If you’ve been awake for any part of your high school athletic career, you probably know the NCAA fairly well (or, at least you’ve heard of it). But what do you know about the NAIA? This smaller association works like the NCAA to promote the well-being of student-athletes at almost 300 universities and colleges around the country, but they aren’t twins: learn about the differences below so you can confidently choose whether the NAIA or NCAA is right for you.
Are you eligible?
This not-so-obvious step is often forgotten until it's too late: don't make that mistake! Both institutions require you to register and maintain eligibility via test scores, transcripts, and more, or else you might not find your way onto the campus of your dreams after all. The NAIA has higher academic requirements, which you can learn about here, or go straight to their EC for helpful videos and details. The NCAA varies depending on division and offers a sliding scale, so find your standing on their site and register today.
How good are you at balancing acts?
If you are a type-A, ultra-organized, planner-packed-to-the-gills-with-activities kind of student, then NCAA DI programs will be a total joyride for you. The hectic nature of constant travel to away games, full course load, and a normal social life are stimulating for many athletes who choose this path, but be honest: does the very thought make you dizzy? If so, consider an NAIA or NCAA DII or DIII school instead. You’ll have the freedom to focus on all parts of your college life in a more laid-back set up, which may be exactly what you’re looking for.
Can you pay those bills, bills, bills?
If you’re one of the many non-Hilton billionaires out there, the money question is likely to be a significant influence on your upcoming choice. Most of the cash hangs out at the top, with NCAA DI schools handing out the most in athletic-based scholarships, DII schools giving a healthy mix, and DIII colleges not allowed at all (although many still lend a hand in other ways). 90% of NAIA schools offer scholarships and athletes receive an average of seven-thousand dollars in financial assistance. The draw of NCAA DI competition is impressive, but the reality is that many athletes aren’t quite playing at that level and can obtain significant financial aid from other divisions.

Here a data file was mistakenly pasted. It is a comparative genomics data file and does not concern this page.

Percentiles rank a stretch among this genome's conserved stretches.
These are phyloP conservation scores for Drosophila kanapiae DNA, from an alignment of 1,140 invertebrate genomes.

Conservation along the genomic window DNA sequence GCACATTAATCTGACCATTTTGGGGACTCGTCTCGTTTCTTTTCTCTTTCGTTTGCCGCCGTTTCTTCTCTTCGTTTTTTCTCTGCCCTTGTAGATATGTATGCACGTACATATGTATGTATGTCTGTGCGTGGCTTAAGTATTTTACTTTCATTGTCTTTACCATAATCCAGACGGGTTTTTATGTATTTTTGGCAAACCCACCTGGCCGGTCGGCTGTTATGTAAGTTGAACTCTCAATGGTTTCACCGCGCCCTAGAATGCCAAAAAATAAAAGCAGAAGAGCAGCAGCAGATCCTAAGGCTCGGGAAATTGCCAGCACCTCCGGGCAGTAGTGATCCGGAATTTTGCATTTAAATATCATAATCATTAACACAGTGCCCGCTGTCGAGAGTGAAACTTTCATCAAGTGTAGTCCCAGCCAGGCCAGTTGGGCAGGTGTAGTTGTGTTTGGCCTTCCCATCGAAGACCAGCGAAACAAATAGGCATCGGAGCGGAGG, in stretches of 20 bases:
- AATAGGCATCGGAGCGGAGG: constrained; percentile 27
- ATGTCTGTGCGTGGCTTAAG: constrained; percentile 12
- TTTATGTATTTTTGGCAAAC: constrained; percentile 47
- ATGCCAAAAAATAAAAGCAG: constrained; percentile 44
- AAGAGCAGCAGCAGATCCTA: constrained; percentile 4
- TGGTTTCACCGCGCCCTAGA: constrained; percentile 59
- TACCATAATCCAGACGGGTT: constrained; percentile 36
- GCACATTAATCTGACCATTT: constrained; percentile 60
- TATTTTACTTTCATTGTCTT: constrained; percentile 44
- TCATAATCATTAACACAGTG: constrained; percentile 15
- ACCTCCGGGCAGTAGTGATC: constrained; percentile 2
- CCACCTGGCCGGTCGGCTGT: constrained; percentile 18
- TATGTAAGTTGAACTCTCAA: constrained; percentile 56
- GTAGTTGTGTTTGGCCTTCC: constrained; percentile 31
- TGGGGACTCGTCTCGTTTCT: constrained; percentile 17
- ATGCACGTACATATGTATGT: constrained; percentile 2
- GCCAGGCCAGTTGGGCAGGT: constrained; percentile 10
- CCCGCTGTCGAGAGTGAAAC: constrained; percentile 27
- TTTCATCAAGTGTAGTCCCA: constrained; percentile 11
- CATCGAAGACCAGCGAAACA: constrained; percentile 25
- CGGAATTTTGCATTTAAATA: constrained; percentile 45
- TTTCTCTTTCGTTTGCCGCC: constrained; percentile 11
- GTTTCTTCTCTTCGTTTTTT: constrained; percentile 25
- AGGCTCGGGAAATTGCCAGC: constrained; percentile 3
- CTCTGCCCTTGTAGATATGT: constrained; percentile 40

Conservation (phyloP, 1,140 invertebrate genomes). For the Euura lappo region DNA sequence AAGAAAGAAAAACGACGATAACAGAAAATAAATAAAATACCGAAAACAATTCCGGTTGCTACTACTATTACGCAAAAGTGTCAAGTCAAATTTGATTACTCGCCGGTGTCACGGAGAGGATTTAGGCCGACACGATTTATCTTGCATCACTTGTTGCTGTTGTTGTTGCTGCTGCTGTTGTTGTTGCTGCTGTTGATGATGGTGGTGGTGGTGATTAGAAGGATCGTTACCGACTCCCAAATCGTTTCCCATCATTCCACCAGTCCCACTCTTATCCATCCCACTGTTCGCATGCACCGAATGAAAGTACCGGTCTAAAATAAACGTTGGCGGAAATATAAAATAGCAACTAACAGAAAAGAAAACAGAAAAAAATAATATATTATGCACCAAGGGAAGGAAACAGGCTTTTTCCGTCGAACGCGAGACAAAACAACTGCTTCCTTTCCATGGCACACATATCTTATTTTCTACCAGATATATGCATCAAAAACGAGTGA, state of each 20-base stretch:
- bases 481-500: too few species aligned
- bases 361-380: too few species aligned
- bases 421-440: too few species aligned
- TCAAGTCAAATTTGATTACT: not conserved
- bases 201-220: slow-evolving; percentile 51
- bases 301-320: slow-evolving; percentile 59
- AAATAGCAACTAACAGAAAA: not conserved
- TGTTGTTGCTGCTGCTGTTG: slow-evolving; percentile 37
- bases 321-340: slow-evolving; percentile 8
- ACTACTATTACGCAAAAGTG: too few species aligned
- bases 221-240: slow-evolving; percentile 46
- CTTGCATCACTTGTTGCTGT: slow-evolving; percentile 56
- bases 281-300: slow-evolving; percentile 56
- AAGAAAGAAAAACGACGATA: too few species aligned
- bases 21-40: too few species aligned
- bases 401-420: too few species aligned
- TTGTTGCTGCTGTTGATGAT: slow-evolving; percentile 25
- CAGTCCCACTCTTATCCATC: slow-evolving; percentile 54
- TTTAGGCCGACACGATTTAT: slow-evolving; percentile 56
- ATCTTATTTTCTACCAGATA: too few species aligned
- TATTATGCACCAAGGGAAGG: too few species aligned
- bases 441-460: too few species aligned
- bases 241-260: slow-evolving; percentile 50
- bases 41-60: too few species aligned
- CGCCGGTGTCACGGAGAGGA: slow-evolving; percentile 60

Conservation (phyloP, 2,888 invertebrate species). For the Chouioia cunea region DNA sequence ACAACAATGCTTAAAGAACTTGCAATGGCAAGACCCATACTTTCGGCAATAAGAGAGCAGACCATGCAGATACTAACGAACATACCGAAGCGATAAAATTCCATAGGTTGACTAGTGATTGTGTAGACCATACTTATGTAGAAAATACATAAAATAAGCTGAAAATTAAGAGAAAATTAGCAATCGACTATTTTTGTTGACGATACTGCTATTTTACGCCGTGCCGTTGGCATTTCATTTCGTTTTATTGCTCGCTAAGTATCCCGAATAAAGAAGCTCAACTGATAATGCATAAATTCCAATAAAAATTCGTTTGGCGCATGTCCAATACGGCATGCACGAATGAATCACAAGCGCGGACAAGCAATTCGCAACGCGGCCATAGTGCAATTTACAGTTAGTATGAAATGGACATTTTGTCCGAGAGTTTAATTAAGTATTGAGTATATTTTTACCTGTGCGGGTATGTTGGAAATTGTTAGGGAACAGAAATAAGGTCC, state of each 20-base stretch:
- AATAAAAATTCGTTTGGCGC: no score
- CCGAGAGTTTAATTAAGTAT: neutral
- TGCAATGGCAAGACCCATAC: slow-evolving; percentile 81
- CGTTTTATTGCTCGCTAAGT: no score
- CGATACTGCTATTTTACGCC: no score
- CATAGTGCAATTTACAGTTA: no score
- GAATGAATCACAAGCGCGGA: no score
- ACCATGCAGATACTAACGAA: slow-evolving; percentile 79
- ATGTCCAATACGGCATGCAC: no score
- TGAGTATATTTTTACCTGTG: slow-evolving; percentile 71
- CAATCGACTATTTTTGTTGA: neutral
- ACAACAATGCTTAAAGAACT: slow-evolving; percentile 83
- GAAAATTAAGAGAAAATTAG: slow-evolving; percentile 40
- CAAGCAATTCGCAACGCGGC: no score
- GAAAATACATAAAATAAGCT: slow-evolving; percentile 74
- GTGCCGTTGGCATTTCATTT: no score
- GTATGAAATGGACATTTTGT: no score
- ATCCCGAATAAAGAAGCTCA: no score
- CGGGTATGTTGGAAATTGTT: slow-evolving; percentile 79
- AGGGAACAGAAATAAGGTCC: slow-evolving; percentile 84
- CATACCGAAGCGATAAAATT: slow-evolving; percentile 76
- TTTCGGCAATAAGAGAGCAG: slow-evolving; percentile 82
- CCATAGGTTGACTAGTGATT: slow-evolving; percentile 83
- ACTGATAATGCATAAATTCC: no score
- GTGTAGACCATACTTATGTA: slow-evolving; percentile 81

A little chit, a little chat
For NCAA DI and DII, the restrictions vary by sport and are a wee bit complex, with rules on phone calls, emails, and campus visits dictating your relationship with new coaches. Fun fact: with their smaller budgets, DIII coaches can’t do much on-the-road recruiting, so reaching out to them early gives you a huge advantage. They also don’t have the same restrictions (or almost any, read more here) on communicating with high school athletes, so you’ll have a much easier time building that relationship. The same goes for NAIA colleges: the recruitment rules aren’t as strict when it comes chatting up your future coach, so you'll have ample opportunities to create a meaningful relationship.
The more the merrier?
When I was a youngin’, you couldn’t have paid me to attend a small college. My 25,000-student campus was a dream, with lots and lots of space, plenty of classes to choose from, and incredible diversity. But the throngs of students also meant large class sizes and less attention from professors and department counselors. It was entirely up to the students to drive their progress, connections, and development, which proved difficult for many. A smaller campus provides more one-on-one encouragement and creates an environment of constant and unending support (the alumni networks at small schools are impressive). Most big schools are housed under the NCAA divisions, with the NAIA keeping their ranks filled with mainly small campuses. Sit down with yourself and figure out what kind of community you want to participate in, then check out some options with the NAIA and NCAA.
Hankering for more on the NAIA or NCAA college process? Check out more articles from our resource center and don't forget to register at the NAIA Eligibility Center and the NCAA Eligibility Center today.